Full access
in Journal of the American Veterinary Medical Association

Abstract

OBJECTIVE

To determine prevalences of low compassion satisfaction (CS), high burnout (BO), and high secondary traumatic stress (STS) scores among full-time US veterinarians and estimate effects of selected demographic, employment-related, and education-related factors on those scores.

SAMPLE

5,020 full-time veterinarians who participated in the 2016, 2017, and 2018 AVMA Census of Veterinarians surveys.

PROCEDURES

Data were obtained from census surveys regarding demographic, employment-related, and education-related factors, and scores assigned to items from a professional quality-of-life instrument designed to measure CS and compassion fatigue (ie, BO and STS) were compared between and among various demographic and employment groups.

RESULTS

Overall, 35.5% of veterinarians were classified as having low CS scores, 50.2% as having high BO scores, and 58.9% as having high STS scores. Controlling for other variables, high educational debt was associated with low CS, high BO, and high STS scores. Veterinarians who spent ≥ 75% of their time working with dogs or cats had higher BO and STS scores than did those who spent < 25% of their time. Veterinarians with more experience and higher annual incomes had higher CS scores and lower BO and STS scores. Women had higher BO and STS scores than did men, but no gender differences were observed in CS scores.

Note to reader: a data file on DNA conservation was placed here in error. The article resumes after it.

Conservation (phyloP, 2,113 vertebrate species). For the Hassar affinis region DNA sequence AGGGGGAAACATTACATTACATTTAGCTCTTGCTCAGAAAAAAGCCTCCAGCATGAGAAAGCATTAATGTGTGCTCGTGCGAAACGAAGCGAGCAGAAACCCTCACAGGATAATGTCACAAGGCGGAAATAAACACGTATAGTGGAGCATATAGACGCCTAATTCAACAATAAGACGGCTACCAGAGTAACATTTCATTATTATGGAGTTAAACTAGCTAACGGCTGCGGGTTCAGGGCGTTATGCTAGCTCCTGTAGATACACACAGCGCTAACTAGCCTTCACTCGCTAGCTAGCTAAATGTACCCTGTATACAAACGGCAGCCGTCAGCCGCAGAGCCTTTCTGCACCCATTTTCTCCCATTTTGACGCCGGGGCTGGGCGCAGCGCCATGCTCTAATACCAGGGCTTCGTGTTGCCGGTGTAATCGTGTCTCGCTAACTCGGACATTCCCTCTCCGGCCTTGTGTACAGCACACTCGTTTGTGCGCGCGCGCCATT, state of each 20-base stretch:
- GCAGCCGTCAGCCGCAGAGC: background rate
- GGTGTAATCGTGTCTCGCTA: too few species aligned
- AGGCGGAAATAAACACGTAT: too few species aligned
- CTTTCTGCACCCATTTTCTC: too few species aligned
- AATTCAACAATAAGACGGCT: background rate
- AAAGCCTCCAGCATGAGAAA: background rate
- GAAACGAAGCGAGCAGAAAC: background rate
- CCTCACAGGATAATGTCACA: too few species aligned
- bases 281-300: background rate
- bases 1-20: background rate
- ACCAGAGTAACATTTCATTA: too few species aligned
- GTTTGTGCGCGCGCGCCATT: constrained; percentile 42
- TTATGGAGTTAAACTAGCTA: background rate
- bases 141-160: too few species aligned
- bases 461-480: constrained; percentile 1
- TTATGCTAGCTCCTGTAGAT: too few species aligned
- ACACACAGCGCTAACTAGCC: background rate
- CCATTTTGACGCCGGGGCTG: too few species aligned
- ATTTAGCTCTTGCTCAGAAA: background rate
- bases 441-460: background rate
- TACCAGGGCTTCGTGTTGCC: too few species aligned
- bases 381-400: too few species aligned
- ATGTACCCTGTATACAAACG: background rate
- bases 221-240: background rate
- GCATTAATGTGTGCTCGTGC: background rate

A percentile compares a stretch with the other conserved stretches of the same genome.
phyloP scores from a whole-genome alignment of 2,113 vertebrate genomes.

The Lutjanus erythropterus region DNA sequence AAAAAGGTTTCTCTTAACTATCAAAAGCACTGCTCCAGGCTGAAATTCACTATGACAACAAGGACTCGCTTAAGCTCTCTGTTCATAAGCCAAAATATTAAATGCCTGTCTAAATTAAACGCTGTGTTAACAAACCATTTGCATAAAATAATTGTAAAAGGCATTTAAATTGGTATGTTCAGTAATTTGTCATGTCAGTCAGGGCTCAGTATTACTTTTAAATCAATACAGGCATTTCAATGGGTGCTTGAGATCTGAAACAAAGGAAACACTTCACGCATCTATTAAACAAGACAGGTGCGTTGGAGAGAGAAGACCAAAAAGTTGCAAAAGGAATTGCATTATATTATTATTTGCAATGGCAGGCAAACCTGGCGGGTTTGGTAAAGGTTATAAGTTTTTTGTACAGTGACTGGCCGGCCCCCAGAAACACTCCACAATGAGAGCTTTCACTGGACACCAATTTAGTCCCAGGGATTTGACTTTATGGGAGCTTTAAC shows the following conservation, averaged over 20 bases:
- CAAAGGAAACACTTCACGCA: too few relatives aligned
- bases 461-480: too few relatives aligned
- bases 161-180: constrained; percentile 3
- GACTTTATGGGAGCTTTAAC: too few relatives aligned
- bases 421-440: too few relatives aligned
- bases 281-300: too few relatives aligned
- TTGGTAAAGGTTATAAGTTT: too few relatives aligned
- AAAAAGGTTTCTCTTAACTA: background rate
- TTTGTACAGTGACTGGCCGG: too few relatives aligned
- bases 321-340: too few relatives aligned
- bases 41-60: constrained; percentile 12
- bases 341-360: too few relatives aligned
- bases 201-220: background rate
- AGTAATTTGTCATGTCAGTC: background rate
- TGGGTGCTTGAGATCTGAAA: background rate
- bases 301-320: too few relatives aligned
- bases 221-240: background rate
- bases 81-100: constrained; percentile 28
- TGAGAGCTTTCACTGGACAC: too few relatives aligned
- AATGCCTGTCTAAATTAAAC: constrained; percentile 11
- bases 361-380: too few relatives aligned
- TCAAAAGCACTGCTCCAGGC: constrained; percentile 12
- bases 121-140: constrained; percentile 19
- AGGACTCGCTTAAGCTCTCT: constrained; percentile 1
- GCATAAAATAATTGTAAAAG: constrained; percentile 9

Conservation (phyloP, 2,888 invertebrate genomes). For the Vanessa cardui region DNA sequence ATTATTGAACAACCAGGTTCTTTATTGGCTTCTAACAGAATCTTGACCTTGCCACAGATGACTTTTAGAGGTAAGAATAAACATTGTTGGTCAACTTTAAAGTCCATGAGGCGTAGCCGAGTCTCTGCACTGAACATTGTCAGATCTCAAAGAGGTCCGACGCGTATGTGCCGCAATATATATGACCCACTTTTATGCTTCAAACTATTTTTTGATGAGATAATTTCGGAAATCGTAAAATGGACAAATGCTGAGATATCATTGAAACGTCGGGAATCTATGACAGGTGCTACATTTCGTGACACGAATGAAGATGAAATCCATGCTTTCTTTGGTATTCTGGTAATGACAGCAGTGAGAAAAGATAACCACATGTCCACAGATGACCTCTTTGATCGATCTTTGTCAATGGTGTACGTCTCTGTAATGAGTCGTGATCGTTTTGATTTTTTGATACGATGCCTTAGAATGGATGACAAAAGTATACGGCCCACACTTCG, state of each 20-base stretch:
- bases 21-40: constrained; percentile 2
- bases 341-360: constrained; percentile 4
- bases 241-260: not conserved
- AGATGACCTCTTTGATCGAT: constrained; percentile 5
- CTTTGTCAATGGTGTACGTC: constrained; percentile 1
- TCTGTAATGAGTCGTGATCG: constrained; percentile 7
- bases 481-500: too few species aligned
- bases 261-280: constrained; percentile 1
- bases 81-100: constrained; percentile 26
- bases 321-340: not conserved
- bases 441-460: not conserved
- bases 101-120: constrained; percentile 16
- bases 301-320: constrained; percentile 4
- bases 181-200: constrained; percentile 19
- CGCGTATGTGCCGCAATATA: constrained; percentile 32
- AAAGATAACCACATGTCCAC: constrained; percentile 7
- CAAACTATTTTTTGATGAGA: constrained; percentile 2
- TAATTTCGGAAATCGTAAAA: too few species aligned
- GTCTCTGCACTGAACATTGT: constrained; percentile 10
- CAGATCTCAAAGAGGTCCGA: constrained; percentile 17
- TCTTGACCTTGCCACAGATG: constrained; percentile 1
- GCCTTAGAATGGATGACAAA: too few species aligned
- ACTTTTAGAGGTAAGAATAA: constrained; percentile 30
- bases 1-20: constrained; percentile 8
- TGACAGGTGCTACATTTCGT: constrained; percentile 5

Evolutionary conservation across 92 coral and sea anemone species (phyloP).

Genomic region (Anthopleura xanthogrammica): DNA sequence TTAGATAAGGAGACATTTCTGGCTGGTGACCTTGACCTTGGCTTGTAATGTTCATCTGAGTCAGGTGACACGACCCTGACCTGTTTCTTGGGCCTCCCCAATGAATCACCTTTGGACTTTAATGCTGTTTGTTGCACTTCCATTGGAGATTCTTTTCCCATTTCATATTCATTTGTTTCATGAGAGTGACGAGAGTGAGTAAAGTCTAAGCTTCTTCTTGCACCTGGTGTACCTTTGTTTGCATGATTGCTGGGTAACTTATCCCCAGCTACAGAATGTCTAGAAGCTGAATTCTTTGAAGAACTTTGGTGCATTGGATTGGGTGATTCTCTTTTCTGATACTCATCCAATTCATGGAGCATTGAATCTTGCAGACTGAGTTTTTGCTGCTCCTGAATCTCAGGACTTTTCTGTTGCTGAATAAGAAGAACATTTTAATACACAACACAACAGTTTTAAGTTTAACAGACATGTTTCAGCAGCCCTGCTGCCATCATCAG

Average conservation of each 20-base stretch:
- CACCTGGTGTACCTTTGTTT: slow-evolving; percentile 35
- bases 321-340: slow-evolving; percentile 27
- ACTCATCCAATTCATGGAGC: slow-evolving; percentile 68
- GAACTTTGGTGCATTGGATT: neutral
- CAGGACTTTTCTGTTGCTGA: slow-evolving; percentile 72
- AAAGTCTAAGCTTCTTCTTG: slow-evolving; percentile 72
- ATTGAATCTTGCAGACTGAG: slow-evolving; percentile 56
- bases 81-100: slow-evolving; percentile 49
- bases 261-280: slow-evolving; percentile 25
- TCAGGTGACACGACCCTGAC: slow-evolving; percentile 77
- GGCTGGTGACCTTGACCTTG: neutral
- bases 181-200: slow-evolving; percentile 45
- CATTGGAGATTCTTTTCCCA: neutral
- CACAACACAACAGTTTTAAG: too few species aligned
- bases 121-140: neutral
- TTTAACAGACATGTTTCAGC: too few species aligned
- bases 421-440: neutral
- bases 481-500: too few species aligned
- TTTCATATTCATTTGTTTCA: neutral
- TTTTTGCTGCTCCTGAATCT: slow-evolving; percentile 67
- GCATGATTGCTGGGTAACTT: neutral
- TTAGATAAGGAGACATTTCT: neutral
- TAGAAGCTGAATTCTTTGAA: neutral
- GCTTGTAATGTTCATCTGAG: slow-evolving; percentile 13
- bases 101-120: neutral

CONCLUSIONS AND CLINICAL RELEVANCE

Several variables were identified that may put veterinarians at higher risk than others for compassion fatigue and low CS. These findings may be useful in the development of resources and targeted initiatives to support and defend veterinarian well-being.

Full access
in Journal of the American Veterinary Medical Association

Abstract

OBJECTIVE To examine potential associations between periodontal disease (PD) and the risk of development of chronic azotemic kidney disease (CKD) among cats and determine whether the risk of CKD increases with severity of PD.

DESIGN Retrospective cohort study.

ANIMALS 169, 242 cats.

PROCEDURES Cats were evaluated ≥ 3 times at any of 829 hospitals from January 1, 2002, through June 30, 2013. Cats with an initial diagnosis of PD of any stage (n = 56,414) were frequency matched with cats that had no history or evidence of PD (112,828) by age and year of study entry. Data on signalment, PD, and other conditions potentially related to CKD were extracted from electronic medical records. Cox proportional hazards modeling was used to estimate the association of PD with CKD after controlling for covariates.

RESULTS PD was associated with increased risk of CKD; risk was highest for cats with stage 3 or 4 PD. Risk of CKD increased with age. Purebred cats had greater risk of CKD than mixed-breed cats. General anesthesia within the year before study exit and diagnosis of cystitis at any point prior to study exit (including prior to study entry) were each associated with increased CKD risk. Diagnosis of diabetes mellitus or hepatic lipidosis at any point prior to study exit was associated with decreased CKD risk.

CONCLUSIONS AND CLINICAL RELEVANCE The findings supported the benefit of maintaining good oral health and can be useful to veterinarians for educating owners on the importance of preventing PD in cats.

Full access
in Journal of the American Veterinary Medical Association